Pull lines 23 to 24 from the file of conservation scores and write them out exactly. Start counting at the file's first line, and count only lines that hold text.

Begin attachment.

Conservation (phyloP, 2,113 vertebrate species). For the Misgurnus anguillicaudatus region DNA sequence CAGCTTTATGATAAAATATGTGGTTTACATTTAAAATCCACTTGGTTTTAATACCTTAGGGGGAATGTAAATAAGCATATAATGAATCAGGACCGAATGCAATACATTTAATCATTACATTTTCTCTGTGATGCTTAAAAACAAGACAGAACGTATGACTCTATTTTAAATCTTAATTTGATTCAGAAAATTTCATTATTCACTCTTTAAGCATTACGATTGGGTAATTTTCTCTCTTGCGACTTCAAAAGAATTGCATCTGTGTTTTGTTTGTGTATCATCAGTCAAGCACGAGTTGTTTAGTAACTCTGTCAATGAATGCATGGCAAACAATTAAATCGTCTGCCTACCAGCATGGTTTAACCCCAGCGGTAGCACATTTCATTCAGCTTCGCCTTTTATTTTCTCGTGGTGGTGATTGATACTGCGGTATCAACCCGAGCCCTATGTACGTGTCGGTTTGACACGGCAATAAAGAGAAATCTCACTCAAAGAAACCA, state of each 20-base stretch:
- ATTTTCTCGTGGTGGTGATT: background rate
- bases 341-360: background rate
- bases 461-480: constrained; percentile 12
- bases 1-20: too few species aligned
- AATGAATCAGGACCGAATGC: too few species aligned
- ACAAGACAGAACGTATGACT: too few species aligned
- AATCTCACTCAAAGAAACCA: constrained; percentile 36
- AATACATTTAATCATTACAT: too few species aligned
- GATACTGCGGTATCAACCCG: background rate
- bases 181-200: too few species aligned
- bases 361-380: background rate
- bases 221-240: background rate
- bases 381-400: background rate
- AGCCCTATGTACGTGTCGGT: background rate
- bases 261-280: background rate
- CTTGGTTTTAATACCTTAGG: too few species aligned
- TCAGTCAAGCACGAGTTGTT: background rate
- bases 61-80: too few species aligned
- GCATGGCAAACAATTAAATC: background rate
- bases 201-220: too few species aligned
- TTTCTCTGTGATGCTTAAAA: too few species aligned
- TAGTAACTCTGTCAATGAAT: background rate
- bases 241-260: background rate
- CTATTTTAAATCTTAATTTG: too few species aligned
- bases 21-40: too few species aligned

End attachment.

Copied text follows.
- TAGTAACTCTGTCAATGAAT: background rate
- bases 241-260: background rate